I just attended one of the most powerful -- and painful -- exhibitions in memory. War Photography: Images of Armed Conflict and Its Aftermath, at the Annenberg Space for Photography, opened this week and runs through June 2nd. It is a stunning exhibit at this superb contemporary museum in Century City (2000 Avenue of the Stars, 213-403-3000, with validated parking under the building. Wed. thru Friday from 11 a.m. to 6 p.m., Saturday 11 a.m. to 7:30 pm, Sunday 11 a.m. to 6 p.m. Open Monday, Memorial Day, May 30th.)
I strongly suggest you, your family and friends, visit (it is free to all) sometime soon, for an experience which will be memorable and revealing -- albeit, as I said, it can also be somewhat painful if you have ever experienced war in any of its guises. (And who in today's world can say they have escaped some consequences of war? It is a given in our society.) A sign at the museum says that war has been a constant throughout human history, but it was only in the mid-19th century, when photography was invented, that the stark reality of the human cost of war entered the lives and living rooms of people far removed from the field of battle. Millions and millions of photgraphs have been made of war by military personnel, commercial photographers, amateurs, and fine-arts photographers. "The 19th century began by believing what was reasonable was true and it would end by believing that what it saw in a photograph was true," wrote historian William Ivins. (I might note that in today's digital age, we understand that photographs and other forms of information are malleable and can be manipulated to affect public opinion as much as to inform.)
"The Face of War." Photo by Luis Sinco/LA Times
"Going Off to War." Photo by Anthony Suau
"Troopship" -- I was on one for three weeks going off to Korea
Photo by Damon Winter/NY Times
The 170 images in this exhibit are not arranged by specific wars, but according to the arc of war -- from instigation to recruitman, embarkation and training, to "the fight" and the "fog of war," to its aftermath, with prisoners and executions, the wounded and refugees, to war's end, memorials and remembrances. I'm told that they examined thousands of pictures in military archives, news agencies, photographers' files, museums, private collections, books, websites and other sources. More than 500 photographs were then selected, along with related objects such as books, magazines, albums and photographic equipment. More than 280 photographers from 28 nations produced them, and the images cover conflicts that occurred on six continents over the span of 165 years, from the Mexican-American War in 1846 through the 2012 civil war in Libya. It includes both military and civilian points of view... from Iwo Jima to Times Square, from Crimea to Kosovo, all are here. You'll see such iconic images as Joe Rosenthal's Old Glory Goes Up on Mount Suribachi, Iwo Jima, and Alfred Eisenstaedt's V-J Day, Times Square, New York. Look for Eddie Adam's image of the execution of a Viet Cong prisoner on the streets of Saigon.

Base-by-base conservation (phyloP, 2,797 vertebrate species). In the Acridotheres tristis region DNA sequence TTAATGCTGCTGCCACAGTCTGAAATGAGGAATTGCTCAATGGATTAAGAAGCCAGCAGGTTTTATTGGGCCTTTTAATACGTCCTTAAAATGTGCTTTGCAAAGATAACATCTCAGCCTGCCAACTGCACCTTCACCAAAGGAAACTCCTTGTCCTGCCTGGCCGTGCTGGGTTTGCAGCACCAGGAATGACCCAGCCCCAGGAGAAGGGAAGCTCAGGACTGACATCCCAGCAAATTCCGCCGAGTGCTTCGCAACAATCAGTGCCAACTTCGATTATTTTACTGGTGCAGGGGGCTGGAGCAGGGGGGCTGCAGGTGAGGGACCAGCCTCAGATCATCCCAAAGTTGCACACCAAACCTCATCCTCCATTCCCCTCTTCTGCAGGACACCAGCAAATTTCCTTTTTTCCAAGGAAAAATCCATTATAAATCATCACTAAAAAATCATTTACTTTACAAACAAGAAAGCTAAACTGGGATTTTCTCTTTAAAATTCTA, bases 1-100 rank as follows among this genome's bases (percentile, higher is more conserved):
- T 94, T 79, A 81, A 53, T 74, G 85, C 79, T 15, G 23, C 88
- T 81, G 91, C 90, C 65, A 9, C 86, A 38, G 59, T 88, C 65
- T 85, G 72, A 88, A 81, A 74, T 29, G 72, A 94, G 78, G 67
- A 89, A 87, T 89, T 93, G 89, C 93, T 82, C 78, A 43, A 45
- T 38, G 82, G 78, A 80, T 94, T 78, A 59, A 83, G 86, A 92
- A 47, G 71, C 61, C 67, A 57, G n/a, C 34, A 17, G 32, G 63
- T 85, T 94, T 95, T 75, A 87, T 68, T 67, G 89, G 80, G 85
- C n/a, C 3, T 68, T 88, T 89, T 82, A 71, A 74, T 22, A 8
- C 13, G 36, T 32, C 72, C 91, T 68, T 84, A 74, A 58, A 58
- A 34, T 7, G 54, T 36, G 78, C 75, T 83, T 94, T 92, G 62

"Wounded Friend." Photo by Larry Burrows
"Last Rites." Photo by Henri Huet/AP
The exhibition was organized by the Museum of Fine Arts, Houston, and was made possible by support from the Phillip and Edith Leonian Foundation and the Annenberg Foundation. There is a stunning 27-minute long documentary by Arclight Productions commissioned by the Annenberg that plays continually in the small theatre, depicting many shots from the prize-winning photographers included. I must admit that I was preoccupied with images from my personal war, that 'police action' in Korea from 1950 to 1953, when I spent 16 months in that war zone living the excitement and the horror of it all. (Yes, excitement is appropriate, for I am reminded of Robert E. Lee's comment: "It's well that war is so terrible, lest we should grow too fond of it.") I was drafted as a young Brooklyn boy, served in the carnage of a terrible conflict where over 35,000 men died, and came home a rather scarred but much experienced older youth. I had to flee the museum after an hour, for these photos provoked so many memories it became almost unbearable. I took photographs with my little Canon of some of these images, which I am reproducing here with my own "titles,"along with the name of each photographer. I must note my personal appreciation for a great woman, Wallis Annenberg, for this amazing museum, the first solely photographic cultural destination in the Los Angeles area. I have reported on its many exhibitions, from fashion and food to Africa and now war. Photographic images leave their mark on the way we understand our world, and anything that helps that understanding is vital to our well-being.
"Anguish." Photo by David Turnley/Corbis
"Kids." Photo by Philip Jones Griffiths/Magnum Photos
"Medic." Photo by Jason P. Howe/ConflictPics
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